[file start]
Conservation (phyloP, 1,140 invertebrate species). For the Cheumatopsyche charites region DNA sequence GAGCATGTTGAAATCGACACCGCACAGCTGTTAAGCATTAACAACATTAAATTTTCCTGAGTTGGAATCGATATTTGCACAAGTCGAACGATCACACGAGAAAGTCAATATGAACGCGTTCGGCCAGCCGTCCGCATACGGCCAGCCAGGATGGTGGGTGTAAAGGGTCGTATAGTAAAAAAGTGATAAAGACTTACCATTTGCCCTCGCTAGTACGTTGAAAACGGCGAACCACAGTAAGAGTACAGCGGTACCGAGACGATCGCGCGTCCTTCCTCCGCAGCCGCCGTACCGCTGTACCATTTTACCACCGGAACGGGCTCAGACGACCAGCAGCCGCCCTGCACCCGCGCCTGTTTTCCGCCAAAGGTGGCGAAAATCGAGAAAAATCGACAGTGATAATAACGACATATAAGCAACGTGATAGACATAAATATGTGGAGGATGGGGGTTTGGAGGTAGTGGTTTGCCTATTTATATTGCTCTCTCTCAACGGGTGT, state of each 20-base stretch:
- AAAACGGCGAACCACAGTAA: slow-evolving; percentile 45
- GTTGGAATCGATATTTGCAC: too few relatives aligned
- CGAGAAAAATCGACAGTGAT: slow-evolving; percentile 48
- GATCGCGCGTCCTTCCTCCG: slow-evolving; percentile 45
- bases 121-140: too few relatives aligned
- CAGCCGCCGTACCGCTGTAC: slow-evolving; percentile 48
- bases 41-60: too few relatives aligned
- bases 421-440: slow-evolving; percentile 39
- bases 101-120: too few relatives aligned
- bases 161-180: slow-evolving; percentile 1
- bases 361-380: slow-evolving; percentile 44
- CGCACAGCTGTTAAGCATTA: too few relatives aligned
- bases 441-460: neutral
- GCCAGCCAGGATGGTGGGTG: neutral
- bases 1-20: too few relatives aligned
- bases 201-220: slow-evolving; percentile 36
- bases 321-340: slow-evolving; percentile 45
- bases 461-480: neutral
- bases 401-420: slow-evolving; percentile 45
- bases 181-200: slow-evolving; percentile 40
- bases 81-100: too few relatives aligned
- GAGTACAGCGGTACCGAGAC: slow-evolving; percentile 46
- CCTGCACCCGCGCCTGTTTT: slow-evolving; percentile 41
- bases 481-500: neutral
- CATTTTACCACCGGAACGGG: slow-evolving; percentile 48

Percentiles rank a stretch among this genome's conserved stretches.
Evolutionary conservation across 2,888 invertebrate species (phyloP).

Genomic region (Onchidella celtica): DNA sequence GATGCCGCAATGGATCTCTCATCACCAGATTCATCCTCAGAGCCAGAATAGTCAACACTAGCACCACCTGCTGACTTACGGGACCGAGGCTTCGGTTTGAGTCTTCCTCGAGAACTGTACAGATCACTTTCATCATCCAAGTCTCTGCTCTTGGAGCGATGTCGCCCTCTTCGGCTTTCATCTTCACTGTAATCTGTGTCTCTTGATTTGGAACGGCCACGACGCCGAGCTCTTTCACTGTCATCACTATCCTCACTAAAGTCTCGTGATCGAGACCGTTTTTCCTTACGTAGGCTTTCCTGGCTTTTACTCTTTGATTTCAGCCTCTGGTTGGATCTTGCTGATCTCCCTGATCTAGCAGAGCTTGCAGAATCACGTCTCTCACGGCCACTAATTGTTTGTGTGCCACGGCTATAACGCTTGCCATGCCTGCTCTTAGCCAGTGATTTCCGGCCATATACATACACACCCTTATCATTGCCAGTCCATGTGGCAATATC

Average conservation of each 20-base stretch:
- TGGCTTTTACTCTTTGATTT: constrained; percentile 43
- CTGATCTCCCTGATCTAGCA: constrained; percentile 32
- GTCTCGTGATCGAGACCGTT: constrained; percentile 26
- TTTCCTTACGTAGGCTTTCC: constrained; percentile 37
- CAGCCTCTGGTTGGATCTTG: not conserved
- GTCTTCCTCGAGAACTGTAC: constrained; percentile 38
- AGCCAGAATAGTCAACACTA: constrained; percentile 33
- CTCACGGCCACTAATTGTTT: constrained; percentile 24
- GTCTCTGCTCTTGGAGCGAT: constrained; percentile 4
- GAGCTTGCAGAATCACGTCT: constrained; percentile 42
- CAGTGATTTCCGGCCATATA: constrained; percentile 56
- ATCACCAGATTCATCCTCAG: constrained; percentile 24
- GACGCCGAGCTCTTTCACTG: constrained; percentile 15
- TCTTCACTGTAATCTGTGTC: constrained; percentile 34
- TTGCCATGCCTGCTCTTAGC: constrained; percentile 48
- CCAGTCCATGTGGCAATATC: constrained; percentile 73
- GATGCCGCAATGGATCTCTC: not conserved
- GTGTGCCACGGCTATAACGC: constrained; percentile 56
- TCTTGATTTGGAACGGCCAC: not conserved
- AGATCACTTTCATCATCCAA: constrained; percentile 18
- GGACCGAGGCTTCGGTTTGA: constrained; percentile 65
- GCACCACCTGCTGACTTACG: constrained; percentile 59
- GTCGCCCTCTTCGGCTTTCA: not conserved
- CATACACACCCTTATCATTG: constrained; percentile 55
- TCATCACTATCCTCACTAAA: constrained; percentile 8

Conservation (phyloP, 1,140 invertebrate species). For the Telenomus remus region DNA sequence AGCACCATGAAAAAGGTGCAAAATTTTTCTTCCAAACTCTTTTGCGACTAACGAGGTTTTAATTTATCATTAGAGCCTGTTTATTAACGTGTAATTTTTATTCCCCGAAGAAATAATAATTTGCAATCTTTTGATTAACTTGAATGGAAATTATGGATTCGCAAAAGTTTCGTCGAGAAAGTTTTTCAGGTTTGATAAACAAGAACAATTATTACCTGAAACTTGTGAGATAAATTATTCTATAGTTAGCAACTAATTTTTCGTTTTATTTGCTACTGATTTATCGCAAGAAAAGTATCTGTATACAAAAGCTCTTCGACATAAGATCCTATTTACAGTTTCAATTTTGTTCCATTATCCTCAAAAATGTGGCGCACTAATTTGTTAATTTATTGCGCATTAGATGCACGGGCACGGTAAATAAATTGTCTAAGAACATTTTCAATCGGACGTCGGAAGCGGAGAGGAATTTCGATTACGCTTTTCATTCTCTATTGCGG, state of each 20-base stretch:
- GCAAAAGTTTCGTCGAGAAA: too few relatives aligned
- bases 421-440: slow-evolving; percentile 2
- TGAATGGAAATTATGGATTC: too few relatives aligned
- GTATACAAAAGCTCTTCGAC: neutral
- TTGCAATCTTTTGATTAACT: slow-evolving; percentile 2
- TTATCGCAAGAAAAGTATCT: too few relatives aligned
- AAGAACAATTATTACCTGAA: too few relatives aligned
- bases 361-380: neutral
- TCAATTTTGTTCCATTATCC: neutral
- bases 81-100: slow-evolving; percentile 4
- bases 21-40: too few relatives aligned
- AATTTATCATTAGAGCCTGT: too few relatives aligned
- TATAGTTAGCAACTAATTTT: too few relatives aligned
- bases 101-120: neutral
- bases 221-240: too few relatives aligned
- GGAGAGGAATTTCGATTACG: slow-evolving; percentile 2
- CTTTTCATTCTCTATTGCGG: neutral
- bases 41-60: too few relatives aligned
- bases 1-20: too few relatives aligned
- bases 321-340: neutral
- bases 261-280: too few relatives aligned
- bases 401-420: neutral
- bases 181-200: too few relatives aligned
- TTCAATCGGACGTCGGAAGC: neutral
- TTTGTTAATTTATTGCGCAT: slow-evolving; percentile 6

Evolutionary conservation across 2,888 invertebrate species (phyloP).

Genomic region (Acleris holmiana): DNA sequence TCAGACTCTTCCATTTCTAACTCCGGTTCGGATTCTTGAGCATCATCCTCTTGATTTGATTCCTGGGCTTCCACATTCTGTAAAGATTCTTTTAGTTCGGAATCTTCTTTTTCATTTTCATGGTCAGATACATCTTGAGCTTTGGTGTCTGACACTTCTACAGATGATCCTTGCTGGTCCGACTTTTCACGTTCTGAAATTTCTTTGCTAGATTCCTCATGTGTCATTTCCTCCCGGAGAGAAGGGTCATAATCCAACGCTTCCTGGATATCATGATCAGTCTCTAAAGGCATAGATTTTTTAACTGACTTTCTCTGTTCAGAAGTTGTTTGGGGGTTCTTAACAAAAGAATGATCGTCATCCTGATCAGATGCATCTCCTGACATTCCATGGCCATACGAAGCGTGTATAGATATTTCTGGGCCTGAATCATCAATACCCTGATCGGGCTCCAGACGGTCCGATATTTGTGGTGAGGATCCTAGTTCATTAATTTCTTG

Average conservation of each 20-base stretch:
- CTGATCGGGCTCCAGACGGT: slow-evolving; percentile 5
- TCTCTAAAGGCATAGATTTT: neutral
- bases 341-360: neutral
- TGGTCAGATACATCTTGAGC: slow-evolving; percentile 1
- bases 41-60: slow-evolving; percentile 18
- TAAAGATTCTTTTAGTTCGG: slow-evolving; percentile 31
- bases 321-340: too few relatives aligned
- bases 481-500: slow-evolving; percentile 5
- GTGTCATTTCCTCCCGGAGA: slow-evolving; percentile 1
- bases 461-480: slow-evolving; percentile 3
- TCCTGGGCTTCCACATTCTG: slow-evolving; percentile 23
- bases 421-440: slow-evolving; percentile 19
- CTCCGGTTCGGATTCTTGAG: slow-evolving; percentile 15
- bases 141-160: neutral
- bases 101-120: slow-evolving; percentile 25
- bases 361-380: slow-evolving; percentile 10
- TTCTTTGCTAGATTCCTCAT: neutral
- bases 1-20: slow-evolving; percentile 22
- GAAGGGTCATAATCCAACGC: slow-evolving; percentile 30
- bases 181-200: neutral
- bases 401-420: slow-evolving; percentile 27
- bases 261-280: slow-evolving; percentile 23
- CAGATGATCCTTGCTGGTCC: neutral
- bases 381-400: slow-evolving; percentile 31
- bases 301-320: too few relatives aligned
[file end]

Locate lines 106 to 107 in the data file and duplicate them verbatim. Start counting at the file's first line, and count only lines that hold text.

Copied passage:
- bases 261-280: slow-evolving; percentile 23
- CAGATGATCCTTGCTGGTCC: neutral